The guy with his arm in a sling is calling Flaky Pete for no reason.
Just kidding. The reason is that the show needs to inject some ham-fisted tension before the commercial break. You know, the commercial break that comes halfway through the episode, which is the point we’re at right now.
And nothing. The fuck. Has happened.
Sgt. Tennis Elbow tells the hobo, “lol sry, I forgot to mention we’re going to kill the alien.”
Flaky Pete gets sad, because the hideous creature he just spent 11 minutes introducing himself to might be put down before it can spread harmful space disease to innocent people.
Over the course of a single episode, a constant escalation of tension would have worked quite well, and the Alien Task Force is a built-in mechanism for introducing that tension. But instead of twenty minutes or so of mounting dread, we get seven days between when these assholes are called and when they finally get to the house.
By that time we’re so sick of waiting that we no longer care if ALF gets flayed alive in the name of science. We just want them to fucking get there so that something will happen.
Then we cut to Willie getting mustard thrown in his stupid dumbass face
I take it all back. This is the best episode in the history of the world.
Back at the house, ALF is showing Flaky Pete photos of his life on Melmac. It’s a decent moment, full of Melmac lore (see a very lengthy Melmac Facts below), but it’s nothing great. You’d think that once these two finally started having a conversation we’d get to hear something interesting…and, in fairness, we do.
I’ll talk about that a moment, but first, the main thing that stuck out to me is how different Flaky Pete looks without his hat:
He’s a whole other person…and one that I now recognize.
Yep. That’s David Ogden Stiers.
Look him up; he’s been in a million things. Most notably though, he played Major Charles Winchester on M*A*S*H*.
This is a good actor, folks. Seeing him slumming through “ALF’s Special Thanksgiving” is brutal. It’s probably the biggest career disappointment for anyone in this show, barring maybe Uncle Albert, who played Wilmer in The Maltese Falcon.
Maybe I would have recognized him last week if not for a subconscious reluctance to link ALF and M*A*S*H* in any way.
His IMDB page, though, reassures me that this was not the last gasp of an actor who deserved much better. He’s still working consistently (and has been for what seems like his whole life), which softens the blow quite a bit.
We come very close to an interesting exchange when Flaky Pete reveals he used to be in the military, reacting to the news of Melmac’s nuclear apocalypse with a sense of true horror.
He likens that to his own experience in the armed forces…specifically, the fact that he retired because he didn’t feel anything could be worth blowing up the planet over. Sure, that’s a massively oversimplified perspective on war, but it could build into a really resonant conversation about what happened on Melmac.
It doesn’t, which is disappointing enough. The fact that this comes right after last week’s revelation that there was no war on Melmac — somebody just left a fork in their equivalent of a microwave, I guess — robs it of all meaning entirely.
What a waste of a great opportunity.
Stiers does his best to elevate his material, with a few seconds of genuinely affecting sadness when the Alien Task Force calls him to let them know they’re only 30 minutes away. It doesn’t last, but it’s a flash of talent that the material, quite frankly, doesn’t deserve.
Brian and Jake come into the living room and see ALF chilling with a hobo. Nothing really comes of it, apart from an agonizing few seconds of the camera lingering on Benji Gregory while the kid struggles to remember his only line.
The kids are introduced to the hobo, then they go back to the Ochmonek house to rat him out.
Willie, overcome with excitement, assumes that Flaky Pete reconsidered his offer for those crack rocks.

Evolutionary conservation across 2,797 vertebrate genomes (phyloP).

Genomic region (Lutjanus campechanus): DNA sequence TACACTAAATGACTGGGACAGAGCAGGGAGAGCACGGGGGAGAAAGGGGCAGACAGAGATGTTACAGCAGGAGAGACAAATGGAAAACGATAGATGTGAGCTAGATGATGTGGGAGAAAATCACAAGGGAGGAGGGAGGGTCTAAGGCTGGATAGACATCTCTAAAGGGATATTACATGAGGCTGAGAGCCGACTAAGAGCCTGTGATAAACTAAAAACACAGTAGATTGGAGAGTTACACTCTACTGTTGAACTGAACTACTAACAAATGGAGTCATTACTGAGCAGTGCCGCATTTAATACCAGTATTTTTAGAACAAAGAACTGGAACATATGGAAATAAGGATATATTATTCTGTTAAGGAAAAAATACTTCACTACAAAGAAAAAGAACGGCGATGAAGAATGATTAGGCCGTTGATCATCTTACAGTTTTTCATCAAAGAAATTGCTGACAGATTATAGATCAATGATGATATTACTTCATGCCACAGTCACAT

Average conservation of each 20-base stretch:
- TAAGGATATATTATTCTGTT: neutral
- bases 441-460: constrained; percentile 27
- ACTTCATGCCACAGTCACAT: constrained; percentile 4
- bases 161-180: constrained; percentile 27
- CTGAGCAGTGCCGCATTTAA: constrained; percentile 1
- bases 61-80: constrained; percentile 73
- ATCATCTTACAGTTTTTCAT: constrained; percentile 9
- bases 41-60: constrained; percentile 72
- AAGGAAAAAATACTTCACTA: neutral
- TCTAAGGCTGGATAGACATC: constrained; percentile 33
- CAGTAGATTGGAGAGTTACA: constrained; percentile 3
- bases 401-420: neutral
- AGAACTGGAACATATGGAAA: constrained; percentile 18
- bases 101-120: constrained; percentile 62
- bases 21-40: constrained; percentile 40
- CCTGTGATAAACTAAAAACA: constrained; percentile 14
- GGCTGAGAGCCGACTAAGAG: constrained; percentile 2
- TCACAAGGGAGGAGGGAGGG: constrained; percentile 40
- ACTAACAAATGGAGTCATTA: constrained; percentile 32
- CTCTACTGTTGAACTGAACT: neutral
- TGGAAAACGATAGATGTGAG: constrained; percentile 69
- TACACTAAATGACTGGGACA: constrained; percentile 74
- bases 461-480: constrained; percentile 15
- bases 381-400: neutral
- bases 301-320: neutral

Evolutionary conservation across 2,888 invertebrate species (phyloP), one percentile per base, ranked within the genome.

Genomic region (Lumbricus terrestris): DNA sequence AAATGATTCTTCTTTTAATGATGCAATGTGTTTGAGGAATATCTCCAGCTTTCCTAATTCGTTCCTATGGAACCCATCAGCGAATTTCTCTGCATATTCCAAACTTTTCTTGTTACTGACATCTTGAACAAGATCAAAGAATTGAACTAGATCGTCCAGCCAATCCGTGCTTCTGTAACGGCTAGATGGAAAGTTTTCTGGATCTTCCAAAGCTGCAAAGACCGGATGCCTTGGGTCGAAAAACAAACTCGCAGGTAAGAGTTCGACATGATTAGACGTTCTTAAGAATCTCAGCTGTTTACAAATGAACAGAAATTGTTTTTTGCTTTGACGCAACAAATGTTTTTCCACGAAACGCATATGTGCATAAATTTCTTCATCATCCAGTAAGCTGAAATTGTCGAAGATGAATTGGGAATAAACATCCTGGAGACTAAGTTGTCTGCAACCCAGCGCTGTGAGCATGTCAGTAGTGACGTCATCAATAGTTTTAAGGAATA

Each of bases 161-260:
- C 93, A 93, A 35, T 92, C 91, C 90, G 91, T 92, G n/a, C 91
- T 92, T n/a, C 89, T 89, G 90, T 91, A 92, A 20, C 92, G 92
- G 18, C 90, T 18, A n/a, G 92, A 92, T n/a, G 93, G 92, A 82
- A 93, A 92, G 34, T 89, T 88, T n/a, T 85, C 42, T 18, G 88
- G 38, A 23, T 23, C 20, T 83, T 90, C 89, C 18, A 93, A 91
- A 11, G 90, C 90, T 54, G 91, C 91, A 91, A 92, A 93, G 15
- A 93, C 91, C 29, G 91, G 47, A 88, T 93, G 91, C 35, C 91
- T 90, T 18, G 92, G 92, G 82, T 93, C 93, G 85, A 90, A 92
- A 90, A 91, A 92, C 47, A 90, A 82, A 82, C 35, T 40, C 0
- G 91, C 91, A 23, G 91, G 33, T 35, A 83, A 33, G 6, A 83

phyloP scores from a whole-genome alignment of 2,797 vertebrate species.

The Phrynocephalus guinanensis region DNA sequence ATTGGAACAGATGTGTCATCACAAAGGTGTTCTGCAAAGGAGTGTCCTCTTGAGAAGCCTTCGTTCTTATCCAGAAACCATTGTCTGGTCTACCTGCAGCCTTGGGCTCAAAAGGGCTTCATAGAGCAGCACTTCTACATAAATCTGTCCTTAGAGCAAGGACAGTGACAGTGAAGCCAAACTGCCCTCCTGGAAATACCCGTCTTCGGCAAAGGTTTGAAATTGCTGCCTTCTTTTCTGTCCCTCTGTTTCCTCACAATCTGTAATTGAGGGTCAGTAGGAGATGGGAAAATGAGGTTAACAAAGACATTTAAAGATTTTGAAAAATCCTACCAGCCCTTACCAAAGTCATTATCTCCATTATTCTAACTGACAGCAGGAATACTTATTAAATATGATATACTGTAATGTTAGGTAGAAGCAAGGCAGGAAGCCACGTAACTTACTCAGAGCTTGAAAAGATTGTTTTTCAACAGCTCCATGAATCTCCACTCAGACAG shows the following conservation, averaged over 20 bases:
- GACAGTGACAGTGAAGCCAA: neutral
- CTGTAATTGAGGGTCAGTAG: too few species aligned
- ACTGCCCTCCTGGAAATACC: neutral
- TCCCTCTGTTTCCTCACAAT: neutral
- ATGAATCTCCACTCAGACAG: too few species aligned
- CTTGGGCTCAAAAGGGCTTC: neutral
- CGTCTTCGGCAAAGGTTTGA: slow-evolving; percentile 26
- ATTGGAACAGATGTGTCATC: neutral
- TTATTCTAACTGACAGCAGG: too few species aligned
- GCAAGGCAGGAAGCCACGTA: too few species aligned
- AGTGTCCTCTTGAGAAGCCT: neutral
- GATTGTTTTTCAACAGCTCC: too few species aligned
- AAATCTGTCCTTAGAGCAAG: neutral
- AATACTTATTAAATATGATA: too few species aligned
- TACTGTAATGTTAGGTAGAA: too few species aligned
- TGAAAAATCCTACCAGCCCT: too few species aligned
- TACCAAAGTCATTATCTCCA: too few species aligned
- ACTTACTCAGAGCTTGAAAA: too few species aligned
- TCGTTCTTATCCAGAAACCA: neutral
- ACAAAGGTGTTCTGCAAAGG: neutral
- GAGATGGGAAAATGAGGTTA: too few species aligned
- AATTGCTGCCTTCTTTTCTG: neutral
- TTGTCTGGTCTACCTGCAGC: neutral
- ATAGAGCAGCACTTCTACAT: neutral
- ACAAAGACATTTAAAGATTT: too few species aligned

The Tanners stand up and leave without thanking the Ochmoneks for the meal, the hospitality, or anything at all. But I guess I’m overthinking things. Since when do people make a point of giving thanks on Thanksgiving?
OH FUCKING WAIT
Last week a few commenters called me out for coming down so hard on Willie…specifically the fact that he’s supposed to be a social worker. Rightly so, at least in isolation.
Within that episode, sure, maybe he had a bad day or week at work. Maybe he was just tired of being empathetic and compassionate all the time. Maybe he really needed some downtime with his family, and therefore overreacted when that was threatened.
All well and good, except for the fact that we’ve seen Willie at work, and he’s neither empathetic nor compassionate. We’ve seen him pissing and moaning about people who are nothing but polite to him, and we see it regularly. I couldn’t even tell you the last time he’s expressed gratitude for anything to anyone.
Willie, in a word, can’t suffer from being over-compassionate because he has yet to demonstrate compassion at all.
And, again, it’s worth mentioning that this could be useful in a sitcom. The disparity between his personality and his occupation could be funny. This is where I’d list a few examples of comedy characters who hate their jobs…but it’d be infinitely quicker to list those who don’t. (Leslie Knope. Kenneth Parcell. Jonas Venture, Jr. DONE.)
The insurmountable problem is that the writers are not aware of the disparity…something empasized (unwittingly) in the fact that this episode ends with the Tanners making good with Hobo Pete, but not the Ochmoneks.
As far as the Fuscoteers are concerned, the Tanners have nothing to apologize to them for. They treated shitty people like shit, so everything maintains its rightful balance. That kind of attitude is in no way compatible with a social worker who deserves raises and promotions every handful of episodes…
…and yet the writers don’t realize that. We’ve yet to see evidence of Willie treating anyone who isn’t himself like a human being. That could be a source of comedy. Instead it’s a badge of idiocy.
Back at the house, Willie yells for a while at ALF. Then he turns to Flaky Pete, and we get to see Max Wright and David Ogden Stiers in an act-off.
It’s a big moment. Emotionally, it’s what both episodes have been building toward. Sticking these two in the center of it, and offering us no distractions from the heated exchange, the episode is counting on these two men to sell the drama.